First of all, after finishing this book I found out that it was a debut novel?!!?!? I think it’s definitely one of the strongest debut novels I’ve ever read. This book follows the story of Ashley Bennett who comes from a wealthy family and has lived for the most part a sheltered life. Her parents worked extremely hard to provide this life for her but also believed that their children should not have to face the same struggles they did. As much as Ashley had been curious about her parents history and their story her parents have gone out of their way to avoid the topic in the hopes that they can keep their daughter in her protective bubble for as long as possible. But the sad reality is Black children, teenagers no matter how wealthy they are, what neighbourhood they live in, are forced to mature way earlier than anyone should. The author did an amazing job of showing this to the reader rather than just telling them, through Ashley Bennetts experiences and through other characters in the story.

The harrowing thing is that whilst reading this you realise just how cyclical the fight for injustice is. Although this story is set in 1992 following the brutal beating of Rodney King by the police and LA riots, it could not be more relevant to the current climate. It really makes the reader reflect on why in GODS green earth we still have to fight for BASIC HUMAN RIGHTS and why black people are still facing the same injustices they were facing 10, 20 , 30 , 400 years ago?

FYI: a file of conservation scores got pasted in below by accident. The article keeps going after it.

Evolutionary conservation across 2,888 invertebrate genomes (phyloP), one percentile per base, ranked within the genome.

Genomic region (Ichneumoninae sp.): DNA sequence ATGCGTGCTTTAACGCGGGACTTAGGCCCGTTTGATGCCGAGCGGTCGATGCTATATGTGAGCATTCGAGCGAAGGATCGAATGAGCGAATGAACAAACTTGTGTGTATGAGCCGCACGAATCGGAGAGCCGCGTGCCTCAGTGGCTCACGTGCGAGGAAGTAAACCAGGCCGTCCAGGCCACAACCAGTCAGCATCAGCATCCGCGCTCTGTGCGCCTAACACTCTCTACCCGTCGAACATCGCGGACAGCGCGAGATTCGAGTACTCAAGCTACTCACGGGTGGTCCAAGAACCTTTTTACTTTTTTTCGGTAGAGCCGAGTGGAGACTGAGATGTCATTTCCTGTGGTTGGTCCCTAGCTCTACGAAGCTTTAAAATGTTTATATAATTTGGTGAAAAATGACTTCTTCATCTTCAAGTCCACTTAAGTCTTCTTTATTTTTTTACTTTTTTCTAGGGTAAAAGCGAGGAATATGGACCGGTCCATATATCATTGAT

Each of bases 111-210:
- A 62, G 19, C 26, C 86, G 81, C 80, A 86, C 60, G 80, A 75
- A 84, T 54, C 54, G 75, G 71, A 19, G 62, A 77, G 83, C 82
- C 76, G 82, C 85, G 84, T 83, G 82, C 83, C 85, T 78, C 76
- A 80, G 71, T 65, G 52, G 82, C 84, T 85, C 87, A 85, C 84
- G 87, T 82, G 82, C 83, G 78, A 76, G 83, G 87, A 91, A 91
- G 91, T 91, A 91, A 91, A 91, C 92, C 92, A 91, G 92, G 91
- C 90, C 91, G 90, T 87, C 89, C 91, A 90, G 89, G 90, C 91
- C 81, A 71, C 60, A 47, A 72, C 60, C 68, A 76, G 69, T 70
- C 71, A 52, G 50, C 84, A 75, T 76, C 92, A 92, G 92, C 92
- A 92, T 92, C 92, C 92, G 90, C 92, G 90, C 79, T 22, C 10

Before I get toooooo carried away I will try to keep this a book review rather than delve into this topic since this is what you came for! One thing that I really REALLY loved about this book is that there were no ‘side’ characters. I don’t know whether this is just me but I am so sick of books that have two main characters they solely focus on and then introduce a string of stand in side characters that are a) PLAIN… SO PLAIN b) are not developed c) literally have no impact on the story or the plot. In this book literally every character is given their due development, you learn about all of her friends stories’ all of their fears and weaknesses, even the neighbours are given more description than most side characters in other books. AND THIS IS WHAT MAKES THEM AND THE WHOLE STORY MORE RELATABLE.

I highly recommend this to pretty much anyone. I feel like it’s a book that really developed and focused on its characters which was the reason I was so immersed from beginning to end!

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Review: Cinderella is Dead by Kalynn Bayron

I received a copy of this book from Netgalley in exchange for an honest review. This story comes out in 6th August 2020!

Here’s the synopsis:

It’s 200 years after Cinderella found her prince, but the fairy tale is over. Teen girls are now required to appear at the Annual Ball, where the men of the kingdom select wives based on a girl’s display of finery. If a suitable match is not found, the girls not chosen are never heard from again.

Sixteen-year-old Sophia would much rather marry Erin, her childhood best friend, than parade in front of suitors. At the ball, Sophia makes the desperate decision to flee, and finds herself hiding in Cinderella’s mausoleum. There, she meets Constance, the last known descendant of Cinderella and her step sisters. Together they vow to bring down the king once and for all–and in the process, they learn that there’s more to Cinderella’s story than they ever knew . . .